Wednesday, August 10, 2005

"OH-H-H-H-H-H-H . . ."

Take a comic books with a characteristic crime title, a lurid cover with a picture of one gangster about to be murdered by some other gangsters, and an inconspicuous circle with a purple passage of ethical make-believe: "This magazine is dedicated to the prevention of crime. We hope that within its pages the youth of America will learn to know crime for what it really is: a sad, black, dead end road of fools and tears." Compare with this sentiment some of the highlights inside this cover:
1) A criminal terrorized a family on a farm, makes advances to the farmer's young wife and beats the farmer when he objects.
2) He takes the little boy into the woods as a hostage.
3) The little boy, after a while, says: "I can't go any faster an' I don't care! You're gonna kill me anyhow!"—to which the criminal replies: "Ya wise little rat! I'll kill ya! But before I do I'll knock yer teeth out!!"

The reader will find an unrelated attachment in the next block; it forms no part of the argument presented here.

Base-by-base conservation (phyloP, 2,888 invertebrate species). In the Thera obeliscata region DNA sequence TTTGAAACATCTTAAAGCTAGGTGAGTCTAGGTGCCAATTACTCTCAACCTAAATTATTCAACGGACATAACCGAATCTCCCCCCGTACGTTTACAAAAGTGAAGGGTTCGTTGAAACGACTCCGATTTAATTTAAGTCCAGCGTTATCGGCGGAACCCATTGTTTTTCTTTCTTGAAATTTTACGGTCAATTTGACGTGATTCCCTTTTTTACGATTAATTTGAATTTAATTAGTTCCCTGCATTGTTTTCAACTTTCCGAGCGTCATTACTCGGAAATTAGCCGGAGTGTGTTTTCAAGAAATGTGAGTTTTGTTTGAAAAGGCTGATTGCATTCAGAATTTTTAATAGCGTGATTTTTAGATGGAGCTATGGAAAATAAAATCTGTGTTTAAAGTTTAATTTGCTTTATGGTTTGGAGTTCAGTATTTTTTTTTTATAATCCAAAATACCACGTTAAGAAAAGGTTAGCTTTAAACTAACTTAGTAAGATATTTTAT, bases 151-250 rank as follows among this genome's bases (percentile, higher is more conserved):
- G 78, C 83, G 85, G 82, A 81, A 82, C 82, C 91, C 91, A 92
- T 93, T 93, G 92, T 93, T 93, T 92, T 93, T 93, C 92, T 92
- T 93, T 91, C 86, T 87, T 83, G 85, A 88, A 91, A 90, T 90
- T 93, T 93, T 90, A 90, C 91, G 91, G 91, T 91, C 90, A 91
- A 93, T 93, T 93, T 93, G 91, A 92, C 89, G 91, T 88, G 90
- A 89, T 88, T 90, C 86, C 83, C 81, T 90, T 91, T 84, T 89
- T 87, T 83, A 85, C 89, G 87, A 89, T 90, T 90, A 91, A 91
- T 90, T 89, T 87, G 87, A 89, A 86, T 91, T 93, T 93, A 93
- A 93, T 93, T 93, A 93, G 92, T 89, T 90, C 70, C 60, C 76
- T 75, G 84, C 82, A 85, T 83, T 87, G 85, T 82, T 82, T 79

4) The little boy, as he is being beaten, "OH-H-H-H-H-H-H . . ."
5) In the end, the criminal, who of course committs many other crimes in the course of the story, is not punished by the law, but like a hero refuses to give himself up, and shoots himself.
This story has ninety-seven pictures of where the criminal is winning and one for the apotheosis of his suicide. Of course there is a gun advertisement, too. If the child who read the purple passage on the cover—if he did read it—reads the book this far, he knows that this passage has nothing whatsoever to do with the contents of the comic book.